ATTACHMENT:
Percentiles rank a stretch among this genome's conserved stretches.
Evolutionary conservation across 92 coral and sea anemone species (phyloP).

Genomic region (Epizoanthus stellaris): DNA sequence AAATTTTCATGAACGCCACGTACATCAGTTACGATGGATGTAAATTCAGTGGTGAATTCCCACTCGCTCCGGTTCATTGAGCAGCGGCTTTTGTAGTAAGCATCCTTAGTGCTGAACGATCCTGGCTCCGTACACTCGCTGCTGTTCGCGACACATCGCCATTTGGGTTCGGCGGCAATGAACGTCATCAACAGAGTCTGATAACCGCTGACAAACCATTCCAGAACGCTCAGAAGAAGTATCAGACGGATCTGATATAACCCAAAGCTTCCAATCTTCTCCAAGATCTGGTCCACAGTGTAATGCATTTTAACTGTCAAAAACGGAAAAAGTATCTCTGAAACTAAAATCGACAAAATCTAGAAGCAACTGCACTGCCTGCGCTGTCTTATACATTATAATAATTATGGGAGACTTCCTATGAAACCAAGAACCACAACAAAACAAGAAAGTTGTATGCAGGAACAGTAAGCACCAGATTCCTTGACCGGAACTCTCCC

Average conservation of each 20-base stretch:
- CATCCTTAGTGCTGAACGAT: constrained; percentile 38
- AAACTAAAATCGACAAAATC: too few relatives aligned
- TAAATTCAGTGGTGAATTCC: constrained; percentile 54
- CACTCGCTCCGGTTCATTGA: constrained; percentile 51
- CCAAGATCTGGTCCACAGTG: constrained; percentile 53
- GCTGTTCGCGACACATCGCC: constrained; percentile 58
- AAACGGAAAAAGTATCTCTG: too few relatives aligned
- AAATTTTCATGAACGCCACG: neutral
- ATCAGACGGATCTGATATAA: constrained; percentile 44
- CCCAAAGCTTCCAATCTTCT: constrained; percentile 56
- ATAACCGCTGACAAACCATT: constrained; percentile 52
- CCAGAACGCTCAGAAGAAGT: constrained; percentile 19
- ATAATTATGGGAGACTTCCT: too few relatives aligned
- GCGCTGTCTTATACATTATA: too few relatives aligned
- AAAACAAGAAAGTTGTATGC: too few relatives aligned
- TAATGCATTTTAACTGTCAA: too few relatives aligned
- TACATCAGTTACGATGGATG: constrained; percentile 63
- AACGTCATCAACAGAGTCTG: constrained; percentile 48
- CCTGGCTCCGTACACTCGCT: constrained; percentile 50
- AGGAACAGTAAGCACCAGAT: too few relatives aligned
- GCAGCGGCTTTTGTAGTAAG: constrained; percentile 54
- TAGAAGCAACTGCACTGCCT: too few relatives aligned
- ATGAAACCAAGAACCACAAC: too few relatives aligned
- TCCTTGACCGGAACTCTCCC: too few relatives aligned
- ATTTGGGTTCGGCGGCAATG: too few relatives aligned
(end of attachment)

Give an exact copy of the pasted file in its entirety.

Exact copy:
Percentiles rank a stretch among this genome's conserved stretches.
Evolutionary conservation across 92 coral and sea anemone species (phyloP).

Genomic region (Epizoanthus stellaris): DNA sequence AAATTTTCATGAACGCCACGTACATCAGTTACGATGGATGTAAATTCAGTGGTGAATTCCCACTCGCTCCGGTTCATTGAGCAGCGGCTTTTGTAGTAAGCATCCTTAGTGCTGAACGATCCTGGCTCCGTACACTCGCTGCTGTTCGCGACACATCGCCATTTGGGTTCGGCGGCAATGAACGTCATCAACAGAGTCTGATAACCGCTGACAAACCATTCCAGAACGCTCAGAAGAAGTATCAGACGGATCTGATATAACCCAAAGCTTCCAATCTTCTCCAAGATCTGGTCCACAGTGTAATGCATTTTAACTGTCAAAAACGGAAAAAGTATCTCTGAAACTAAAATCGACAAAATCTAGAAGCAACTGCACTGCCTGCGCTGTCTTATACATTATAATAATTATGGGAGACTTCCTATGAAACCAAGAACCACAACAAAACAAGAAAGTTGTATGCAGGAACAGTAAGCACCAGATTCCTTGACCGGAACTCTCCC

Average conservation of each 20-base stretch:
- CATCCTTAGTGCTGAACGAT: constrained; percentile 38
- AAACTAAAATCGACAAAATC: too few relatives aligned
- TAAATTCAGTGGTGAATTCC: constrained; percentile 54
- CACTCGCTCCGGTTCATTGA: constrained; percentile 51
- CCAAGATCTGGTCCACAGTG: constrained; percentile 53
- GCTGTTCGCGACACATCGCC: constrained; percentile 58
- AAACGGAAAAAGTATCTCTG: too few relatives aligned
- AAATTTTCATGAACGCCACG: neutral
- ATCAGACGGATCTGATATAA: constrained; percentile 44
- CCCAAAGCTTCCAATCTTCT: constrained; percentile 56
- ATAACCGCTGACAAACCATT: constrained; percentile 52
- CCAGAACGCTCAGAAGAAGT: constrained; percentile 19
- ATAATTATGGGAGACTTCCT: too few relatives aligned
- GCGCTGTCTTATACATTATA: too few relatives aligned
- AAAACAAGAAAGTTGTATGC: too few relatives aligned
- TAATGCATTTTAACTGTCAA: too few relatives aligned
- TACATCAGTTACGATGGATG: constrained; percentile 63
- AACGTCATCAACAGAGTCTG: constrained; percentile 48
- CCTGGCTCCGTACACTCGCT: constrained; percentile 50
- AGGAACAGTAAGCACCAGAT: too few relatives aligned
- GCAGCGGCTTTTGTAGTAAG: constrained; percentile 54
- TAGAAGCAACTGCACTGCCT: too few relatives aligned
- ATGAAACCAAGAACCACAAC: too few relatives aligned
- TCCTTGACCGGAACTCTCCC: too few relatives aligned
- ATTTGGGTTCGGCGGCAATG: too few relatives aligned